LATER WE DIVED the resort’s house reef. Though accessible from the shore, with a current running we did it as a boat-dive so that we could drift the sloping reef.
House reefs can be hit or miss, and this was a bit of both. Most of the slope was coral rubble, but there were several healthy patches to explore. Concentrating on the small stuff, I soon found mantis shrimps, nudibranchs, octopus, ribbon eels and an ornate ghost pipefish hiding in a featherstar.
The highlight was the rich collection of small reef fish – angel, butterfly, puffer, wrasse, damsels, hawkfish, lionfish and a snowflake moray eel.
We were ready to explore some of the coral reefs, and the first was Deep Turbo, a series of coral ridges off the north end of Gili Trawangan.
Jumping in to find the visibility close to 30m was a wonderful surprise, as it had been not much more than 13m on our first day.
We descended into a gutter full of garden eels, then swam over a ridge decorated with whip corals, gorgonians, soft corals and barrel sponges.
I spotted a large Maori wrasse, and in the distance a small reef shark. Swimming from ridge to ridge we saw colourful healthy corals,
a blue-spotted mask ray, a starry pufferfish, batfish, snapper, squirrelfish and many reef fish.
On one ridge a green turtle rested. It ignored us as we snapped away, and Leon didn’t seem impressed either, unlike most dive-guides in Asia, who get excited when they find you a turtle.
It took a long midwater swim to get back to the fringing reef surrounding Gili Trawangan. As we reached it, visibility dropped to 9m and the healthy coral was replaced by rubble.
But that didn’t matter, because a dozen green turtles could be seen. No wonder Leon hadn’t been interested in a single specimen! These turtles were resting and getting cleaned, and were unmoved by our presence. I remembered reading somewhere that the Gili Islands claimed to be the “turtle capital of the world”. I had laughed at the claim, but seeing this many turtles in one spot I could understand the boast.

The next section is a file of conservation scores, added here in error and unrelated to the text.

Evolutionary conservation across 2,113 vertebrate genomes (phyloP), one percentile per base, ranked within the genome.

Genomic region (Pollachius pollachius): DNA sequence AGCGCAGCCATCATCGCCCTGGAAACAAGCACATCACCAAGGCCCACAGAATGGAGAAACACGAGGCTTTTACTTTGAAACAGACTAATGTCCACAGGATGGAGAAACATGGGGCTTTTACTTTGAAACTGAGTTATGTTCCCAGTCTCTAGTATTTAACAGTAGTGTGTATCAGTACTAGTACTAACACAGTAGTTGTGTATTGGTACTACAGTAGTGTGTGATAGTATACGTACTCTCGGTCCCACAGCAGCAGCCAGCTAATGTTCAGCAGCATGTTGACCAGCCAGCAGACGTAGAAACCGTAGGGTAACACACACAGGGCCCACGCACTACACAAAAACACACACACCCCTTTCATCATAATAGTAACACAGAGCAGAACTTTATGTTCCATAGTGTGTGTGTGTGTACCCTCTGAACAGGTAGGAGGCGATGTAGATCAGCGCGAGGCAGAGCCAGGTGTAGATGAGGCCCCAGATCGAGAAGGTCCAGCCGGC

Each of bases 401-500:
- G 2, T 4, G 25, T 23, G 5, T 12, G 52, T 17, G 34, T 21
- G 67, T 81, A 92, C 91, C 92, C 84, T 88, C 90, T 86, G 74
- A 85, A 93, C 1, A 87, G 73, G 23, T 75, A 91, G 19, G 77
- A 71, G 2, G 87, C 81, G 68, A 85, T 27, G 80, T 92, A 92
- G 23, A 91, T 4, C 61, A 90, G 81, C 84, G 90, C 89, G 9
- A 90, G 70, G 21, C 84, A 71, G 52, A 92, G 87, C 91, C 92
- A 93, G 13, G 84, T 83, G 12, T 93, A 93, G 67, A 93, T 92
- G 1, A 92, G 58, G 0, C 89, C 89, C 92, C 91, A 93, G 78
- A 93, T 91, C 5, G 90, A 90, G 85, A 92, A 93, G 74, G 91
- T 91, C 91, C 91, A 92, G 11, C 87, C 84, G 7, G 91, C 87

Our second dive that morning at Turtle Heaven cemented that claim. This sloping reef off the northern end of Gili Meno didn’t have the nicest corals or the best visibility, but it did have plenty of turtles.
At first we drifted along a sloping reef covered in mushroom corals and home
to small reef fish. But arriving at a ridge covered in coral rubble and a dozen green turtles, we paused for 30 minutes for some very close turtle time.
The greens were sleeping, rubbing their bellies and occasionally jostling for best position. Some were having their skin picked clean by cleaner wrasse and their shells scraped of algae by surgeonfish.
Laura Waters explores the underwater sculpture garden at Meno Slope.
A few of them returned from getting a breath of air, and would almost push us out of the way to get the prime locations.
The funniest thing I saw was the octopus clambering over a turtle’s shell. It was hard to tell if the octopus was looking to see what was happening or attempting to manoeuvre the turtle off its home.
Elsewhere at the site we found a feeding hawksbill turtle that was equally indifferent to divers, plus an ornate ghost pipefish and schools of basslets, fusiliers and feeding mouth mackerel.
Our afternoon dive, also on Gili Meno, was very different. We started at Meno Slope in the shallows, on a rubble slope only 4m deep where a sculpture garden has been created by artist Jason deCaires Taylor. Featuring 48 life-sized human statues arranged in two circles, it is quite surreal swimming around concrete human forms decorated with algae, sponges and other marine growth.
This experience was followed by a drift along the sloping reef, finding hard corals in the shallows and more colourful whip corals, gorgonians, sponge and soft corals in depths to 22m. Two approachable turtles were the highlight of the dive.